I had J-10c a few hands later and the flop came J-10-5. Nice, right? Right, except that the jack and 10 were diamonds. I played the hand as fast as I could, but a third diamond came on the river and when I checked my lone opponent bet and then showed me A-5 of diamonds. Ugh.

    I think that preflop I'm playing OK, I'm tight, I play position, I'm aggressive when I have a raising hand. I deduced very early that my little check-raise ploy wasn't going to work so well because my table had more calling stations than a Nova Scotia whaling fleet. The few times I had big hands I raised and raised and raised and never chased anyone. That's fine, and I adjusted for it, but a few times I had huge hands and got caught on the river by weird straights and runner-runner flushes and, once, my nut flush got busted when the sixes showed on the turn and river and a guy who had J-6 and caught a pair on the flop made a full house. That one had me biting myself. On another hand I had pocket kings and nothing scary appeared all the way to the river. I bet the whole way, and then the board paired sixes on the river (sixes was my unlucky numbers) and I was re-raised. "You gotta be kidding me" I said as I called, but no, he turned over a six. He turned over 2-6. Offsuit. He played that crap in middle position and called me all the way with only bottom pair.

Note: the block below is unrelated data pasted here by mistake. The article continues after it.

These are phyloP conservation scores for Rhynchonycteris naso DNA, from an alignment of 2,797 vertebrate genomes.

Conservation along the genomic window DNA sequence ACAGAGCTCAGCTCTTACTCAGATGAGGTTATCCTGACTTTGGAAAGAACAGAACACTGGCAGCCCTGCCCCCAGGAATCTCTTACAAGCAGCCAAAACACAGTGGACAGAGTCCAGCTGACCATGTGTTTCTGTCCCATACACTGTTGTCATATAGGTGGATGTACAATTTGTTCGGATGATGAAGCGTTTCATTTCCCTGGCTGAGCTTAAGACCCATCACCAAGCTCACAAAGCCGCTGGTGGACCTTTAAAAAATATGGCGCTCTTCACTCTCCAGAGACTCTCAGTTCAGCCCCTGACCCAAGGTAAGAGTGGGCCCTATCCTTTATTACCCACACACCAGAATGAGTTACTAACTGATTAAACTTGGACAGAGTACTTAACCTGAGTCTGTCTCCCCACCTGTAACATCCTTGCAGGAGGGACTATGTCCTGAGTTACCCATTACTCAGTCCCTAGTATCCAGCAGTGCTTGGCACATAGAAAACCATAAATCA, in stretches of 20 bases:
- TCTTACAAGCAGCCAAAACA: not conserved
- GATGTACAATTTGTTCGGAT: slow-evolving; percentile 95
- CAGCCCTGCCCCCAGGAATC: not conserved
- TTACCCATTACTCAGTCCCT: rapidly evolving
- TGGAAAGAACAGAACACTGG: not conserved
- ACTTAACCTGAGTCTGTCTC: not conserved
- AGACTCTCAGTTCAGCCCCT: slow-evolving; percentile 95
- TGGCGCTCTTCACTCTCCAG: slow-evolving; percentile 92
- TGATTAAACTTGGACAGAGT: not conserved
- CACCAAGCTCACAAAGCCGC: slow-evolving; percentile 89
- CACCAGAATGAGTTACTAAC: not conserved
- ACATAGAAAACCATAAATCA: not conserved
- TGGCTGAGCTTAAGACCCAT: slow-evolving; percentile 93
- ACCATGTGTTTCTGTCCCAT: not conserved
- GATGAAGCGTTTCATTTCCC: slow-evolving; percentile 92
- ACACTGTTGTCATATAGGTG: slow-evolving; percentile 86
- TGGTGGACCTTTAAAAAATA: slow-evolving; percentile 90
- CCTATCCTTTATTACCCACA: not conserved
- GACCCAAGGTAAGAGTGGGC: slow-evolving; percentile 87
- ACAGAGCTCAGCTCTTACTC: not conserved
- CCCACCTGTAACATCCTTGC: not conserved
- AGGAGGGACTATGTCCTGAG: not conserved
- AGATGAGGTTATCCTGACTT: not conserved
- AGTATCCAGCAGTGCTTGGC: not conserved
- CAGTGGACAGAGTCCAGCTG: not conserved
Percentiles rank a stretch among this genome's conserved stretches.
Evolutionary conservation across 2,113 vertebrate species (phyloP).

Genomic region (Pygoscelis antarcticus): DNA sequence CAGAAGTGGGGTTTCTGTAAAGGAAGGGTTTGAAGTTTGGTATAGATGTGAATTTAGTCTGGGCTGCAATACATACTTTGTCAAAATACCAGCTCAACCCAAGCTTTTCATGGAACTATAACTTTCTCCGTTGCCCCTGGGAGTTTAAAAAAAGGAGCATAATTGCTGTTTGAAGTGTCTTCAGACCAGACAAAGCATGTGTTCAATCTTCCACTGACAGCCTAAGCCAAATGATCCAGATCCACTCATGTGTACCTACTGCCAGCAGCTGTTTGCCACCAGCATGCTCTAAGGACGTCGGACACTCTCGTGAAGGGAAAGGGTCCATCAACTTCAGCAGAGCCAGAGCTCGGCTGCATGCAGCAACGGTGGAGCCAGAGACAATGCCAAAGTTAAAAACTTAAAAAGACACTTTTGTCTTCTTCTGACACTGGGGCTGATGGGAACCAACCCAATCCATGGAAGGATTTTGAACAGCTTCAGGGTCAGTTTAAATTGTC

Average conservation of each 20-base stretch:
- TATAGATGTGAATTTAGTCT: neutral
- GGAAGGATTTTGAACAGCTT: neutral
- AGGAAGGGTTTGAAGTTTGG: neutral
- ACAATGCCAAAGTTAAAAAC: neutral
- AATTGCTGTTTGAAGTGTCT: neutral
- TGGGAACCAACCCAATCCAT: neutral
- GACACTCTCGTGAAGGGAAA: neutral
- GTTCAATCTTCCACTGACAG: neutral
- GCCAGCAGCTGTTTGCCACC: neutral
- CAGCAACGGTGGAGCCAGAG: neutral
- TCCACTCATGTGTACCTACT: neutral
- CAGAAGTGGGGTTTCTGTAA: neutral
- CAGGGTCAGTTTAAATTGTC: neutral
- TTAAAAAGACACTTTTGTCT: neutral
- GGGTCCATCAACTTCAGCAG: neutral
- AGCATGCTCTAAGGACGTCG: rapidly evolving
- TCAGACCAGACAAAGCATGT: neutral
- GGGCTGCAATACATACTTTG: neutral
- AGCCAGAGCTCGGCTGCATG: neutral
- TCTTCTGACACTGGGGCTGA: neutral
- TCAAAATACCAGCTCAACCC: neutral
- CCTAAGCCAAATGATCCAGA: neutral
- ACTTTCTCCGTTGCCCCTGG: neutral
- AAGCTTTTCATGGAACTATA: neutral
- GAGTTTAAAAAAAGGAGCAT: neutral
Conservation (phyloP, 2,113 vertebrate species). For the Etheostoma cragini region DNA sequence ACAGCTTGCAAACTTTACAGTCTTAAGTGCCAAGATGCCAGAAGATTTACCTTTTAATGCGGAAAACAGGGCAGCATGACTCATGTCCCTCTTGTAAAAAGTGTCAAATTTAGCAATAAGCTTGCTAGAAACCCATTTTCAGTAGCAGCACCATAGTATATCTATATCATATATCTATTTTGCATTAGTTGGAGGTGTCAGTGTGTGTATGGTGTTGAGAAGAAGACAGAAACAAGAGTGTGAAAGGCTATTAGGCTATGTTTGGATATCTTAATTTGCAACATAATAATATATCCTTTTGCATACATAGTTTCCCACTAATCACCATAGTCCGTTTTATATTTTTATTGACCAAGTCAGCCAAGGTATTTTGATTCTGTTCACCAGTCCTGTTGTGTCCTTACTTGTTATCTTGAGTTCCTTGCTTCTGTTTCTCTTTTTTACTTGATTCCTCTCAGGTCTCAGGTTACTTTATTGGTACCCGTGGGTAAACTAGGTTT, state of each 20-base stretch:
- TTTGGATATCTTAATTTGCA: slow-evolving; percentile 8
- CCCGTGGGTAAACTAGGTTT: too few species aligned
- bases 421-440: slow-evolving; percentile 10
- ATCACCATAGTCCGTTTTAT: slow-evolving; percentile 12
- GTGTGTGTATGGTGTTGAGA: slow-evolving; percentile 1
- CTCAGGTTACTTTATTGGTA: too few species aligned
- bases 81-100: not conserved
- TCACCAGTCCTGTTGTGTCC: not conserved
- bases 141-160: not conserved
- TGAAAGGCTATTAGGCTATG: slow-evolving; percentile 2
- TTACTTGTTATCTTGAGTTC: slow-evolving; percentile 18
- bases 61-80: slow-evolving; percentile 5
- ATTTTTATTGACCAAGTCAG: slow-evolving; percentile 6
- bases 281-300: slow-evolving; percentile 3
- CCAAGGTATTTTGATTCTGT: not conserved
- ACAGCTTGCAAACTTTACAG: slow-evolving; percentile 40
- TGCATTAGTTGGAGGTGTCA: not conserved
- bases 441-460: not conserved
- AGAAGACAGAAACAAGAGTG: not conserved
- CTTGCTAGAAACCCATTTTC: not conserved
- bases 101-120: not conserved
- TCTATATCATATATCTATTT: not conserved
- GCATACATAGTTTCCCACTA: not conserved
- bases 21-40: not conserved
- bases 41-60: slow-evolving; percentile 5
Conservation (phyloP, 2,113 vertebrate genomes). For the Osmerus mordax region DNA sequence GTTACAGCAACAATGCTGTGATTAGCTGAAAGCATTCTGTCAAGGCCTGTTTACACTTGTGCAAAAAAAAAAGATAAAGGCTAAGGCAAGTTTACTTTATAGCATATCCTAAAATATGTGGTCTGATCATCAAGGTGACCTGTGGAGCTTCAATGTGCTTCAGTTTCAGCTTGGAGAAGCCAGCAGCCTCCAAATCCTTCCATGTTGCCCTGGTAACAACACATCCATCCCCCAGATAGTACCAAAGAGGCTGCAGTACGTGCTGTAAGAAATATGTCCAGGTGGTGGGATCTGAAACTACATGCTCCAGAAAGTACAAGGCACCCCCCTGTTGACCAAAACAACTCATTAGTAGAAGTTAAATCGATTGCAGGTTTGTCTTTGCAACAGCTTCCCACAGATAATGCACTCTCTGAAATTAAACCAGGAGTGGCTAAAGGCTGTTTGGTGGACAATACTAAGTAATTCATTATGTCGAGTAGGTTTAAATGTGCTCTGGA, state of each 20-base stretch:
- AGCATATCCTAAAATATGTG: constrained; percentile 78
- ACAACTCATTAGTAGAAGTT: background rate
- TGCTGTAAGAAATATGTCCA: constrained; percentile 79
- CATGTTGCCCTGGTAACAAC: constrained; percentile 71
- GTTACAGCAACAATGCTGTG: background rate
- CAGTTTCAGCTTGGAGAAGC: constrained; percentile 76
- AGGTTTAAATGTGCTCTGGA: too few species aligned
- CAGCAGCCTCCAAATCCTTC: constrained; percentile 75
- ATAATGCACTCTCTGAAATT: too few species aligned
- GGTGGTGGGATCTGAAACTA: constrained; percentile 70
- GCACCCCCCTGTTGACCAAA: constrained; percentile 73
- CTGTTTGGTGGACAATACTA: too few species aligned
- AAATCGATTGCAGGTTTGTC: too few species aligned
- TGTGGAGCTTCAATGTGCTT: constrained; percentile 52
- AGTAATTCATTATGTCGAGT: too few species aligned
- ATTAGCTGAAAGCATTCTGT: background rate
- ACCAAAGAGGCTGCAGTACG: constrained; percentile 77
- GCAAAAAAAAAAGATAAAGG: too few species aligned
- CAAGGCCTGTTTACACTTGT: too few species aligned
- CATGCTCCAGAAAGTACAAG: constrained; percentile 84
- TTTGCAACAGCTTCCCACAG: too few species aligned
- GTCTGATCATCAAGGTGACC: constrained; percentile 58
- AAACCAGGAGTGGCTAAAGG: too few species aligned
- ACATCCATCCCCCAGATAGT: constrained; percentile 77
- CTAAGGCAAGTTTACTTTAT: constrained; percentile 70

I know that Party is a lot wilder on the weekends (and yesterday counted as a weekend day, I think) and I should have tightened up more than I did. But, again, I played too long. I played a few hours in the afternoon, and then my buddy Rick came over to watch me play a bit. He doesn't play himself but he enjoys watching the game, so I saddled up again and played a bit. He wanted to see me play a no-limit SNG, so we spent about 75 minutes trying to log on to a table. God, I hate that about Party. By the time I lucked into a seat (at a $10 table, more than I like to spend) I was eager to play. Maybe too eager. I did too much calling in early position and then, when the button made a heavy raise, I had to fold. I lost like 100 chips that way, and then I took a hit when I flopped two pair only to see, you guessed it, a fourth heart on the river. He went all-in, I went all-out.